Elon Musk vicariously publishes internal emails from Twitter’s Hunter Biden laptop drama

Elon Musk vicariously publishes internal emails from Twitter’s Hunter Biden laptop drama

Elon Musk reminded Twitter’s followers that he now controls all aspects of Twitter, including the conversations between employees.

Earlier this week, Musk teased the release of what he called “The Twitter Files,” declaring that the public “deserves to know what really happened” behind the scenes during Twitter’s decision to stifle a story about Hunter Biden back in 2020.

On Friday night, Musk delivered. Twitter’s new owner shared a thread by author and Substack contributor Matt Taibbi. He is now believed to have access to the entire trove of documents. He chose to share each tweet one at a time in narrative form.

Taibbi stated on his Substack, that he had “to agree to certain conditions” to land the story. However, he declined to give details. (We suspect that tweeting the documents to increase engagement on the platform was on the list. )

Elon Musk Twitter files

Taibbi didn’t take enough care to release a selection of documents one at a time in his tweet. One screenshot, now deleted was published Jack Dorsey’s private email address. Another shared an unredacted email from Rep. Ro Khanna (D-CA), which expressed concern about Twitter’s actions at the time. Both incidents appear to run afoul of Twitter’s anti-doxing policy.

These documents are mostly internal Twitter messages and show the chaotic situation that caused Twitter to censor a New York Post article about Hunter Biden two year ago. In October 2020, The New York Post published a story that cited materials purportedly obtained from a laptop that the younger Biden left at a repair shop. With a presidential election around the corner and 2016’s hacked DNC emails and other Russian election meddling fresh in mind, Twitter decided to limit the story’s reach.

In conversation with members of Twitter’s comms and policy teams, Twitter’s former Head of Trust and Safety Yoel Roth cited the company’s rules about hacked materials and noted the “severe risks and lessons of 2016” that influenced the decision making.

One member of Twitter’s legal department wrote that it was reasonable for Twitter to assume the documents were stolen. He also stated that more information is needed.

In his Twitter thread, Taibbi characterized the situation to make such a consequential enforcement decision without consulting the company’s CEO as unusual. In reality, Jack Dorsey, the former CEO, was known for being hands-off at company. He worked remotely from a private island off the South Pacific, and delegated even the most important decisions , to his policy team.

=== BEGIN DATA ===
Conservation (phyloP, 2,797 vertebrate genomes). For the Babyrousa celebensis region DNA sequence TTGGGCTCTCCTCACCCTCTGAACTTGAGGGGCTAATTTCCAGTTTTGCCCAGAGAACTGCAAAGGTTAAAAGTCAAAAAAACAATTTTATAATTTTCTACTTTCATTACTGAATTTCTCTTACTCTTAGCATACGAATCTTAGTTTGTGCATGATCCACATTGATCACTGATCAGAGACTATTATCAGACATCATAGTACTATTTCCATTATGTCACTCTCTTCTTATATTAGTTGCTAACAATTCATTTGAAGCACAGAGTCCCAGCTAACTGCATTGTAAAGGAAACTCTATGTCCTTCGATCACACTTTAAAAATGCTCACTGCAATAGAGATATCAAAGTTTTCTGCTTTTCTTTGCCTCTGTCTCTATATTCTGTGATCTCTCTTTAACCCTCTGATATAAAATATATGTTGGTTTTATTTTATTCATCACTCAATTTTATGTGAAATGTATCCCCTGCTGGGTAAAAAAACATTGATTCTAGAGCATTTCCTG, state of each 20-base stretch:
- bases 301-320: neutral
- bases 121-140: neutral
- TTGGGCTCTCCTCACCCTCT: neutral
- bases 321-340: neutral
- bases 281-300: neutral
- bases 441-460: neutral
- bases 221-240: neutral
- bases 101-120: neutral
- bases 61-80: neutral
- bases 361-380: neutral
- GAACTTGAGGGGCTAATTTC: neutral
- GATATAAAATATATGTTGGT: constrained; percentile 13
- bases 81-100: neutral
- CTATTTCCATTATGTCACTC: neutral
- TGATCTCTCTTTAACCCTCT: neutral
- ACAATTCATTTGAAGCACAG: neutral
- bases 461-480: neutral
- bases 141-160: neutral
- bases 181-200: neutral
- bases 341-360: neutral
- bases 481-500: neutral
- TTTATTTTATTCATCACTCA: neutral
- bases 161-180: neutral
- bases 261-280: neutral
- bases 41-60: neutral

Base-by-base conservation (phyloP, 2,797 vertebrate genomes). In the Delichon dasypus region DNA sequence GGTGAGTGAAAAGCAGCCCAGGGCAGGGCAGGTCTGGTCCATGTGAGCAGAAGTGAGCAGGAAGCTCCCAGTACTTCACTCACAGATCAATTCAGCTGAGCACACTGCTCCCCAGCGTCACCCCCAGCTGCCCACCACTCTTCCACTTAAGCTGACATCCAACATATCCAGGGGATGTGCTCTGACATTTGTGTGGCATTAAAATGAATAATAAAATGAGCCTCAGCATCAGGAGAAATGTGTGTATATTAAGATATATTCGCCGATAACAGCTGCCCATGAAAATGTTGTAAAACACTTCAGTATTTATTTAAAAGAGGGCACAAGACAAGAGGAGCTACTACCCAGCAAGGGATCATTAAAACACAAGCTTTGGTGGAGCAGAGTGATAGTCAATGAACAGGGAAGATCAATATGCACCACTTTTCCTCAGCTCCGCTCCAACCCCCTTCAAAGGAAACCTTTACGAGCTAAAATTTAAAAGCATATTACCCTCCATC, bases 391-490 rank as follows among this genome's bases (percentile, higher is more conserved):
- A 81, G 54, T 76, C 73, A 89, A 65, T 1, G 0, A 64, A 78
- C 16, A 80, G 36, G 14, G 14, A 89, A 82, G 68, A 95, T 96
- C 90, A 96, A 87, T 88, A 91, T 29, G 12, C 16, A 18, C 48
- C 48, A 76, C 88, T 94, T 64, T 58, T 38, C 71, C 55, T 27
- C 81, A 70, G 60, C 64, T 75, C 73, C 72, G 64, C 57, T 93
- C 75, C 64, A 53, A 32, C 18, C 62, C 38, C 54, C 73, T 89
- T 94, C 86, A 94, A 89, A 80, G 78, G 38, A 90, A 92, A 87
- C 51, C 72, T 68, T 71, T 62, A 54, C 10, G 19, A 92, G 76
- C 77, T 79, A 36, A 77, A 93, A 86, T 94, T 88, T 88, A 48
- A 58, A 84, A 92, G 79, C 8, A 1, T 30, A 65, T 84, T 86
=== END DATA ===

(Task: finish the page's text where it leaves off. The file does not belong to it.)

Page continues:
After Twitter acted, the outside response was quick — and apparently included one Democrat. “… In this heat of a Presidential Campaign, restricting the dissemination of newspaper articles (even though NY Post is far from right) seems to invite more backlash that it will do good,” Khanna wrote a member of Twitter’s policy team.

Facebook also took similar steps at the time. Twitter was the only one to take the unprecedented decision to block links from the story. This led to a storm of criticism and accusations that Twitter was putting a thumb to the scales for Democrats. The incident was described by the company’s former CEO and policy executives as a mistake based on an over-abundance caution. This story is now valid in light of the newly published emails.

Musk hyped the release of the emails as a smoking gun, but they mostly tell us what we already knew: that Twitter, fearful of a repeat of 2016, took an unusual moderation step when it probably should have provided context and let the story circulate. Musk has apparently stewed over the issue since at least April when he called the decision to suspend the Post’s account “incredibly inappropriate.”

Files from the laptop would later be verified by other news outlets, but in the story’s early days no one was able to corroborate that the documents were real and not manipulated, including social platforms. The Washington Post’s own story confirming the emails stated that “most of the data obtained from The Post lacks cryptographic tools that would allow experts to make a reliable determination about authenticity, especially in cases where the original computer or its hard drive are unavailable for forensic examination.” The decision inspired Twitter to change its rules around sharing hacked materials.

Twitter’s former Head of Trust and Safety Yoel Roth shared more insight about the decision in an interview earlier this week, noting that the story set off “alarm bells” signaling that it might be a hack and leak campaign by Russian group APT28, also known as Fancy Bear. Roth stated that it didn’t reach a point where I felt comfortable removing the content from Twitter.

Dorsey apologised in a tangled manner at the time. Dorsey tweeted, “Straight blocking URLs was wrong, so we updated our policy enforcement to fix.” He stated that “Our goal is not to try to add context”, and that the company could now do this by labeling hacked materials.

Musk has been preoccupied with a handful of specific content moderation decisions since before deciding to buy the company. His frustration that Twitter suspended the conservative satire site The Babylon Bee over a transphobic tweet appears to be the reason he even decided to buy Twitter to begin with.

Two years later, the Hunter Biden social-media controversy is still a source of contention for conservatives, right-wing media, and Twitter’s new owners. Musk is now in control of the platform, so the past policy controversies are almost irrelevant. However, Biden still seems to have an axe to grind against the Twitter of old — and we’re witnessing that unfold in real time.

Read More